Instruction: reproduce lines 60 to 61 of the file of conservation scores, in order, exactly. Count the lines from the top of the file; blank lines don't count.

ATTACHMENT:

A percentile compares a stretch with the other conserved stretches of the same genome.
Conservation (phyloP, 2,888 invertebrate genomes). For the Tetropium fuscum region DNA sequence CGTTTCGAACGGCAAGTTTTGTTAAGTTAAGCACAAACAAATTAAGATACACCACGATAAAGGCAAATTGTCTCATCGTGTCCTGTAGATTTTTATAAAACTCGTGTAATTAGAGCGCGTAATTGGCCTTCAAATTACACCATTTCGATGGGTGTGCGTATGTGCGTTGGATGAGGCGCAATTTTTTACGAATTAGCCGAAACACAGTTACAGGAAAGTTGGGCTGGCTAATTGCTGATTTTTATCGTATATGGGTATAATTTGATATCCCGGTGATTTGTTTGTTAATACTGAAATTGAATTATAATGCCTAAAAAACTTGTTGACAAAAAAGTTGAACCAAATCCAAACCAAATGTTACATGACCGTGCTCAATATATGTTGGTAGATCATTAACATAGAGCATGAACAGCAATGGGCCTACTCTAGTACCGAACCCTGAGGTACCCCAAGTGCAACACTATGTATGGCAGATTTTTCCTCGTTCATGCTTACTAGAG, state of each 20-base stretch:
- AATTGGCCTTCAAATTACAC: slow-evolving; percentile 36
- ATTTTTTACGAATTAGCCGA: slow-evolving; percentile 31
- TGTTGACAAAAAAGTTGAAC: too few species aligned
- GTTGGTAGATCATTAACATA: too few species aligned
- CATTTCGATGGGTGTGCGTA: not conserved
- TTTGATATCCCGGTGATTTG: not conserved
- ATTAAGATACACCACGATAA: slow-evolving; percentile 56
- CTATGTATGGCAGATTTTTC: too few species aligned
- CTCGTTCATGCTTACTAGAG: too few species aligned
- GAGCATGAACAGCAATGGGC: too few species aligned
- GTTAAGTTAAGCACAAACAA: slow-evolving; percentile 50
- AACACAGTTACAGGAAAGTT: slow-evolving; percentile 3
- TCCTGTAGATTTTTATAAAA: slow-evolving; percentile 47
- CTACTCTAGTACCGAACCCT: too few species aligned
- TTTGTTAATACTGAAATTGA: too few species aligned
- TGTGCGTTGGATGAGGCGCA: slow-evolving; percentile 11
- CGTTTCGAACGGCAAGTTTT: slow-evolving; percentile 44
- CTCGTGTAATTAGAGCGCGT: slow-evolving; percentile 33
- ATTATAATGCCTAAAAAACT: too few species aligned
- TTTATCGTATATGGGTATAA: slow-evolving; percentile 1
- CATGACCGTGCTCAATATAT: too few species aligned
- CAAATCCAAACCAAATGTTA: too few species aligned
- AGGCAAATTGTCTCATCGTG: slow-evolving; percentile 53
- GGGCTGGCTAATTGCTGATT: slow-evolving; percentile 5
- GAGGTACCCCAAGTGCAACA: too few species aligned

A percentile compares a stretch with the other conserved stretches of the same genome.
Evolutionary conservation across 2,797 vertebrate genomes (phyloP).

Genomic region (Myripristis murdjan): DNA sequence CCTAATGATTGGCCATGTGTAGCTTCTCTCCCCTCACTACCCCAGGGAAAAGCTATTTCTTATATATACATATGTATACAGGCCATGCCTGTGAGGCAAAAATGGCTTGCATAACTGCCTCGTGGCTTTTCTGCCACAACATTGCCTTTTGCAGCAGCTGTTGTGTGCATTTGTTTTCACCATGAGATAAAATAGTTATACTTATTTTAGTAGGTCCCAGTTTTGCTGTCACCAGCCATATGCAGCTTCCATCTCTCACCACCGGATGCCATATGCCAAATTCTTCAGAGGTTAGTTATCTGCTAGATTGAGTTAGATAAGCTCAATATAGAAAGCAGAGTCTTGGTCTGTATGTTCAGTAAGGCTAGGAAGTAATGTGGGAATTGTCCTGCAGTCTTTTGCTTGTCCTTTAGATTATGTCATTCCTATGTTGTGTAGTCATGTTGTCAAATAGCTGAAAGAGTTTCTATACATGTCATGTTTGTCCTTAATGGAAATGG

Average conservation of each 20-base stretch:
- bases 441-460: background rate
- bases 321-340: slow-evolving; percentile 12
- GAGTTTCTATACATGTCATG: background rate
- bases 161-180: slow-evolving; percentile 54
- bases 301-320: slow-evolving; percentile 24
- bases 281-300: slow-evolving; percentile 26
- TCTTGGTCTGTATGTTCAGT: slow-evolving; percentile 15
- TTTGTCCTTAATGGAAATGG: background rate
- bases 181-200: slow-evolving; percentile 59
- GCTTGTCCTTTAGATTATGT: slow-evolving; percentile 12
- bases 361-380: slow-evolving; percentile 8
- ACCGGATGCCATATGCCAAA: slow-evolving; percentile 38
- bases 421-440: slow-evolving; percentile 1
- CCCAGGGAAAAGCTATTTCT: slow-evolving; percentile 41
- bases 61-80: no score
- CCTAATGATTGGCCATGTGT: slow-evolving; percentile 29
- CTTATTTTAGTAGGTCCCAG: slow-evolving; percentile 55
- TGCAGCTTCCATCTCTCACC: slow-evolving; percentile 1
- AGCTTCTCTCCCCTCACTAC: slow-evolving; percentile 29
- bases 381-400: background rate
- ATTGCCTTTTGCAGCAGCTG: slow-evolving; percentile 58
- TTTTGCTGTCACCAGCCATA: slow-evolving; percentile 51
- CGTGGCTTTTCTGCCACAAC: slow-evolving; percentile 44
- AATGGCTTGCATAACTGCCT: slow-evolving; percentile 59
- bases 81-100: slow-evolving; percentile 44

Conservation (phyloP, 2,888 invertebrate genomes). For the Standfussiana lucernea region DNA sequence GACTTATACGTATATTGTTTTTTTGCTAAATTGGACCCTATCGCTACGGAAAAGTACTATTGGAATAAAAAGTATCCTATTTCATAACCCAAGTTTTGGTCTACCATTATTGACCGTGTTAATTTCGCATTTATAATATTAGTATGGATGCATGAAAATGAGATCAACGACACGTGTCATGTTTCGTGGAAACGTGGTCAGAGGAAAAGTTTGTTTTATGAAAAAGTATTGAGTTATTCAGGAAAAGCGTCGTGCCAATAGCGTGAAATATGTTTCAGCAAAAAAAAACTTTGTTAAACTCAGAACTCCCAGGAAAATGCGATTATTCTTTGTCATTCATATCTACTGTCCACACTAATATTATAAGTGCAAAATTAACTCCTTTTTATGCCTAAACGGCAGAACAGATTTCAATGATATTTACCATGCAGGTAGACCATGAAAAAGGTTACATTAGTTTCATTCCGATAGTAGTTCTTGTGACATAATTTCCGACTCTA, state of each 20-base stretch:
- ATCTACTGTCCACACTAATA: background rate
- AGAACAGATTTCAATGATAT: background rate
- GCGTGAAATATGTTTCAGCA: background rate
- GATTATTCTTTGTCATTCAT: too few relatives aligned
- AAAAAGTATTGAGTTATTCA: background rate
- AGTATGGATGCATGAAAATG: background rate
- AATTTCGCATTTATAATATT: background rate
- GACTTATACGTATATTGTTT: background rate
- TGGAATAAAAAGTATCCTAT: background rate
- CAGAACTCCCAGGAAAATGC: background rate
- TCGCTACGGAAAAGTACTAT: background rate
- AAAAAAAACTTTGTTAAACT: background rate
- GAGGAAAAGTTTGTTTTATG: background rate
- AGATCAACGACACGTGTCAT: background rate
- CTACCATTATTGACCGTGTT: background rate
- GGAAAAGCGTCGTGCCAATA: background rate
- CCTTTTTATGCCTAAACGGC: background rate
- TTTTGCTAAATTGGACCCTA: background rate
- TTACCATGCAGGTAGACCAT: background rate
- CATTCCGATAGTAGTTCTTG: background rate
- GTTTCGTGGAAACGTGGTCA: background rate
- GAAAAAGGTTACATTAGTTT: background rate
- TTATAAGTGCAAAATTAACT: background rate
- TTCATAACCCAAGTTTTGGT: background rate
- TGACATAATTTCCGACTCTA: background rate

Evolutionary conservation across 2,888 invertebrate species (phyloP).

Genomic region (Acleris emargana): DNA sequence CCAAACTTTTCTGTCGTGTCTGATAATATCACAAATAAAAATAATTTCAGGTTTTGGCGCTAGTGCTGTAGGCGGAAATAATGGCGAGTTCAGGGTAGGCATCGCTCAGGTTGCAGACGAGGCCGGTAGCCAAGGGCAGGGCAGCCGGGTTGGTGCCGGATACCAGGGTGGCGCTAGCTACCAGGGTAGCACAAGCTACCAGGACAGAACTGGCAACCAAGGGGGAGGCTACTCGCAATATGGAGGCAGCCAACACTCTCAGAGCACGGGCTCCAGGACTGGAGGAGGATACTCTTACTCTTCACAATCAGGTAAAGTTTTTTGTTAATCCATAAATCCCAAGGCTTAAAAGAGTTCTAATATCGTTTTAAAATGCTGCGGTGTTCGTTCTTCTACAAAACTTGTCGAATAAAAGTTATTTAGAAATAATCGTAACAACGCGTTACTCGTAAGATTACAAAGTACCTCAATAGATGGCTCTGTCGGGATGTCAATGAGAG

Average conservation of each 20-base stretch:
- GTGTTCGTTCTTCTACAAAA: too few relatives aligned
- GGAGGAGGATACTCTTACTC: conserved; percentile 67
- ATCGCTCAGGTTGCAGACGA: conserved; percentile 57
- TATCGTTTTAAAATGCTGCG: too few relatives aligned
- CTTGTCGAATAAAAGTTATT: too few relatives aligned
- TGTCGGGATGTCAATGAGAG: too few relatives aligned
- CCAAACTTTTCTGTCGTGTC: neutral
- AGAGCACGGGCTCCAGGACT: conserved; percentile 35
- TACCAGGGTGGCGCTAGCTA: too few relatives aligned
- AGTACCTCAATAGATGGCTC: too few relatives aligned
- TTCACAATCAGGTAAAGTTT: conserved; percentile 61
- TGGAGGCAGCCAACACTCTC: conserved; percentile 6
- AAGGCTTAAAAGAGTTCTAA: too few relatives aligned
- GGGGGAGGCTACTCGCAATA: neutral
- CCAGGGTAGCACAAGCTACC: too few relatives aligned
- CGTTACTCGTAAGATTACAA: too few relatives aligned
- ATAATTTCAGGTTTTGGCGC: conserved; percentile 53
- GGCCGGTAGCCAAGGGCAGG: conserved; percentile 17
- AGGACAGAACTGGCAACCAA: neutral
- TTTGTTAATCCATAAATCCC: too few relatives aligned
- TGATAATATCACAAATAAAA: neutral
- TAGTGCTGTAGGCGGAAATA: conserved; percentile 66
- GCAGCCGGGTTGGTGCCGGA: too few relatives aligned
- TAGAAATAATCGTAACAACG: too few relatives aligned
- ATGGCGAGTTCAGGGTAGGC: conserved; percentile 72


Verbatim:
- GCGTGAAATATGTTTCAGCA: background rate
- GATTATTCTTTGTCATTCAT: too few relatives aligned